Hailey-Hailey Disease and Review of Management
October 2014 | Volume 13 | Issue 10 | Original Article | 1254 | Copyright © 2014
Anthony Chiaravalloti MDa and Michael Payette MD MBAb
aSUNY Upstate Medical University Syracuse, NY
bUniversity of Connecticut Farmington, CT
IMPORTANCE: Hailey-Hailey disease, or familial benign chronic pemphigus, is a rare genodermatosis that can be challenging for both patients and dermatologists as the disease can significantly impact patients’ quality of life and is often difficult to control. In recalcitrant cases, multiple treatment modalities are often needed to obtain benefit. Unfortunately, most of the available evidence pertaining to treatment is scattered across case reports and retrospective analyses.
OBJECTIVE: To review successful treatments of Hailey-Hailey, synthesize the evidence, and provide recommendations for therapy. Findings: The best evidence exists for treatment with topical steroids and topical antimicrobials. Refractory disease has shown the most benefit with addition of oral antibiotics, excisional procedures and botulinum toxin A. Other therapies are described but with much less supporting evidence.
CONCLUSIONS: Herein we review the literature to identify successful treatments for Hailey-Hailey disease. We have outlined the treatments with the most evidence. The difficult nature of treating this disease requires that clinicians approach each patient differently. The literature shows that no one regiment works for all patients.
J Drugs Dermatol. 2014;13(10):1254-1257.
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Hailey-Hailey disease, or familial benign chronic pemphigus was first described by the Hailey brothers in 1939. It is a rare genodermatosis inherited in an autosomal dominant manner with variable expressivity. The incidence has been estimated at 1/50,0001 with equal predilection for males and females.2 The actual prevalence is likely higher due to mislabeling of the diagnosis and patients not seeking treatment for milder variants.2 The disease is not usually clinically apparent until the second-fourth decades of life highlighting the importance of environmental factors1.
Hailey-Hailey results from a mutation of the ATP2C1 gene1 which encodes a calcium- dependent ATPase (hSPCA1).1 Numerous types of mutations in varying locations have been reported showing there is no universal mutation or location in the gene that causes this disease.1 This protein functions to regulate the sequestration of calcium in Golgi apparatuses.1 Although the hSPCA1 protein is ubiquitous throughout the body, the human keratinocyte has been shown to be especially dependent on it for its calcium homeostasis compared with other human cells.1 This deregulation of calcium metabolism causes impaired desmosome function leading to acantholysis of the suprabasilar epidermis in skin.1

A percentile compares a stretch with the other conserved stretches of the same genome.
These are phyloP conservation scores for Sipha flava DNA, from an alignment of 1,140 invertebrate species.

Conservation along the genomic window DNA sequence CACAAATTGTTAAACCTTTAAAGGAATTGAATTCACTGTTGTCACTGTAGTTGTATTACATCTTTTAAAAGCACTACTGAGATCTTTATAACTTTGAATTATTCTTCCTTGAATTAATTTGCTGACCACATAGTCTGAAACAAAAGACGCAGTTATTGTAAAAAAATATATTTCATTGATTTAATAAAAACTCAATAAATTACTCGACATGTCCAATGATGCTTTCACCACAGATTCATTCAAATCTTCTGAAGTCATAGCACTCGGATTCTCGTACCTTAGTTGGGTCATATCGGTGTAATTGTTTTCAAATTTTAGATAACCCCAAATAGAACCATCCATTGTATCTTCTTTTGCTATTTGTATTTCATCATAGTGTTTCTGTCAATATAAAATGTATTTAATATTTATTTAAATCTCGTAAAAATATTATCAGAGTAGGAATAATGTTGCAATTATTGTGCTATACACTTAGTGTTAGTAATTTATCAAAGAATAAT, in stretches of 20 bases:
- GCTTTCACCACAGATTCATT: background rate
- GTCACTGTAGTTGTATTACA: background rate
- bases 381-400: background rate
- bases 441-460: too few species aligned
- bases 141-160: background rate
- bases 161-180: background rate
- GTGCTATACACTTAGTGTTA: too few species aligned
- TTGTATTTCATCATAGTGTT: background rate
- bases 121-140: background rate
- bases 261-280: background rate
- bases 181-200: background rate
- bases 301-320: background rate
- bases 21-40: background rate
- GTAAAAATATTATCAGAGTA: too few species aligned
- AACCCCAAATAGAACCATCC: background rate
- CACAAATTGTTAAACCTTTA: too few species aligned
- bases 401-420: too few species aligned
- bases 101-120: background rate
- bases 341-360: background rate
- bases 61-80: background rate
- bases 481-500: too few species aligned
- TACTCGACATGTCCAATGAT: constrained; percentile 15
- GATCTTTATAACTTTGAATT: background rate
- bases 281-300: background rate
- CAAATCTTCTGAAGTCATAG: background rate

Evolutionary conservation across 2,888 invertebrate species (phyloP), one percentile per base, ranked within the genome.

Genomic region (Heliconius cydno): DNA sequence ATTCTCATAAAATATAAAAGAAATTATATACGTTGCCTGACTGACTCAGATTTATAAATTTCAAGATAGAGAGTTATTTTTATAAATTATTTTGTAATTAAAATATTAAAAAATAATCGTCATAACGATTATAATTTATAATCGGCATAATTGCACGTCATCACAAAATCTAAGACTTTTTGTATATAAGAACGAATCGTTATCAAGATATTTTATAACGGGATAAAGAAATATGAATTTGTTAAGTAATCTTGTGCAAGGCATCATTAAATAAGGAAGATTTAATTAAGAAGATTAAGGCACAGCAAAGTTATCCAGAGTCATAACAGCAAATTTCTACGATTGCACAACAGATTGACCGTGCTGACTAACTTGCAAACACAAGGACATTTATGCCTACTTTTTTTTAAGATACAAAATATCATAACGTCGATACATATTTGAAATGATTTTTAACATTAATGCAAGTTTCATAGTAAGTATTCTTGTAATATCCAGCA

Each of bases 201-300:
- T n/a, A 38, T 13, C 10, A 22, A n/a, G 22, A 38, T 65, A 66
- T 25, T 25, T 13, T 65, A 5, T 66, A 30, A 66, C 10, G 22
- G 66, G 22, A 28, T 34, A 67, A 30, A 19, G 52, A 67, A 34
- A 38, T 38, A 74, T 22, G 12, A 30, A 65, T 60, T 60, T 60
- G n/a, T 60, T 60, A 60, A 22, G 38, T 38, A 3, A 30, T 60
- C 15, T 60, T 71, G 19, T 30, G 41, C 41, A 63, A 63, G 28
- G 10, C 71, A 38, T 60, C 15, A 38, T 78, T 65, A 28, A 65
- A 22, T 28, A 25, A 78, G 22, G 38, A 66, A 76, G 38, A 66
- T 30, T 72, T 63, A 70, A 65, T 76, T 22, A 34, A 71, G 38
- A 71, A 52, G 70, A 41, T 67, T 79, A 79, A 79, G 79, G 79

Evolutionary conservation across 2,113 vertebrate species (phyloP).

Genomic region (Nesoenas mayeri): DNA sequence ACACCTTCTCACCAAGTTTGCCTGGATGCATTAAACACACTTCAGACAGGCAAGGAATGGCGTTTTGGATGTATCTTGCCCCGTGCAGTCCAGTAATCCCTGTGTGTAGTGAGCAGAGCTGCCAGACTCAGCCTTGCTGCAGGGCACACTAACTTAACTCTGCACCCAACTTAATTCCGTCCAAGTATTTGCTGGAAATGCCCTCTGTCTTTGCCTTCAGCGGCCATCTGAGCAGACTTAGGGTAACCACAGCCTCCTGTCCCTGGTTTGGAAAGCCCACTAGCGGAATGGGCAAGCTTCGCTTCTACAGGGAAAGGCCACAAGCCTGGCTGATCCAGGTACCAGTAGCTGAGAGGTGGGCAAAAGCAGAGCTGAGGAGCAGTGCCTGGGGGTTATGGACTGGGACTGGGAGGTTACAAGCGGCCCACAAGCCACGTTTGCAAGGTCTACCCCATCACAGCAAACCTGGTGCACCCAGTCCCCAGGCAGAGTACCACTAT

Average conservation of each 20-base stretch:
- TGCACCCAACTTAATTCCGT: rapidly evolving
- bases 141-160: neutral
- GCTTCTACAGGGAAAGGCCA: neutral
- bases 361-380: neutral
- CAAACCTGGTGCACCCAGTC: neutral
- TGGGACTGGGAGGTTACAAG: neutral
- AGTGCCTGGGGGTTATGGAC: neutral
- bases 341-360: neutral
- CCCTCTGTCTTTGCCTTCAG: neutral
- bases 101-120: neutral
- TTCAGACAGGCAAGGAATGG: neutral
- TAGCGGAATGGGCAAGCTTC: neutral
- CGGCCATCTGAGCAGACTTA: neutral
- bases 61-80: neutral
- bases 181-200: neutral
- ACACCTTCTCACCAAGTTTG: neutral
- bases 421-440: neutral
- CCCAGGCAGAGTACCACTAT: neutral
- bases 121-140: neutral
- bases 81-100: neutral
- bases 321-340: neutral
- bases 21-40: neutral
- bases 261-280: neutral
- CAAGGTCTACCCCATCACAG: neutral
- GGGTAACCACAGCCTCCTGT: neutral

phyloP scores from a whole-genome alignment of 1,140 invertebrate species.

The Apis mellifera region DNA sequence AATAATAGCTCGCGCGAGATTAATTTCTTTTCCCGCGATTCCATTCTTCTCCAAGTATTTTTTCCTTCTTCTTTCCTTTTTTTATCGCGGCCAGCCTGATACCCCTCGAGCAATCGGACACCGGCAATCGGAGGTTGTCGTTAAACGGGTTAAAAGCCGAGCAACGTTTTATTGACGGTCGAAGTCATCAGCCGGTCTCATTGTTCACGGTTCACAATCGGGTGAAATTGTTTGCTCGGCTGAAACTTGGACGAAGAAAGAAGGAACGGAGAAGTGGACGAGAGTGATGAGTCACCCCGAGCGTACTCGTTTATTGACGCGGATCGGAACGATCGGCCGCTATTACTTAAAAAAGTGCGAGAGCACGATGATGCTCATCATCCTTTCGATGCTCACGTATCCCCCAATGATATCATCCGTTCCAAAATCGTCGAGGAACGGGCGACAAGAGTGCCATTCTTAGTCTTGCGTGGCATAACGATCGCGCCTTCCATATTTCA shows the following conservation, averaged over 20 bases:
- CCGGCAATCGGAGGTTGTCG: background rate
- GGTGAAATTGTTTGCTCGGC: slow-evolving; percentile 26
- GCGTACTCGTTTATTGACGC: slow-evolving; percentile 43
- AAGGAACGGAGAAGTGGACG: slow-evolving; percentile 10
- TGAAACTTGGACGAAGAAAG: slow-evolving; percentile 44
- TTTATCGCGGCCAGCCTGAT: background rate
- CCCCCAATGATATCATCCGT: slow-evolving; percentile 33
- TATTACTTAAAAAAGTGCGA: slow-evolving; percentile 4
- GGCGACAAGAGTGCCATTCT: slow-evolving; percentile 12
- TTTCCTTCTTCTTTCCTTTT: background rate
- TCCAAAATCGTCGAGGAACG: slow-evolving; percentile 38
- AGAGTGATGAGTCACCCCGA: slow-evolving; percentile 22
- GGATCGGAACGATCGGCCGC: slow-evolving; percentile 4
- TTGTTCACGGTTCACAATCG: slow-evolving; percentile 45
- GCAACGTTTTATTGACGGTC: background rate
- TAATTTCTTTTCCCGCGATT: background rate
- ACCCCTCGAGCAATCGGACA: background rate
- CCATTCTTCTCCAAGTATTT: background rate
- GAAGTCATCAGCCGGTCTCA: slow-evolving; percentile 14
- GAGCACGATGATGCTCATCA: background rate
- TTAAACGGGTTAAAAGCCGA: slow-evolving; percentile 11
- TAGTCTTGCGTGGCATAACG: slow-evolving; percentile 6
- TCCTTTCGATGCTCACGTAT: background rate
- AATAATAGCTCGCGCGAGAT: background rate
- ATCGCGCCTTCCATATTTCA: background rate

Classic clinical features consist of vesicles, erosions, weeping plaques, fissures, and scale crust symmetrically distributed in intertriginous areas, with the most common areas being the axillae, groin, neck, inframammary folds and perineum.1,2 Rare variants with mucosal or vulvar involvement have also been reported, as have unusual variants due to somatic mutations that present with unilateral or linear distributions.1,2 Up to 71% of patients also have asymptomatic linear, white bands in the nail plates. This has been the presenting feature in many cases.1,2 Patients usually present with itching, pain and a malodorous smell from secondary polymicrobial infection with different species of bacteria and fungi.2 These symptoms can be debilitating and often interfere with physical activity, employment and acts of intimacy. Symptoms are commonly reported to be exacerbated by sweat, heat, friction from clothes and minor trauma. 1-3 The natural progression of the disease is characterized by a chronic waxing and waning course that dramatically affects quality of life.2 Long term, these patients may have an increased risk of squamous cell carcinoma.4,5
The diagnosis is made clinically and confirmed with histologic exam. Characteristic pathologic features include intraepidermal vesicles and bullae with suprabasalar acantholysis.6 This has been likened to a “dilapidated brick wall.”1 There can be mild dyskeratosis and neutrophils can be found within the vesicles. The dermis is relatively normal, though sometimes it shows a mild lymphocytic perivascular inflammatory infiltrate.6 DIF should be negative and should not show any linear complement or immunoglobulin, findings that can differentiate Hailey-Hailey from other intraepidermal blistering disorders.1-3,6
Hailey-Hailey is a difficult disease for patients and for physicians. Patients are discouraged by the frequent flares and debilitating morbidity while physicians struggle with refractory cases. The difficulty of treating recalcitrant disease is evidenced by the wide spectrum of treatments reported. A literature search was conducted to collect evidence-based data on the treatment of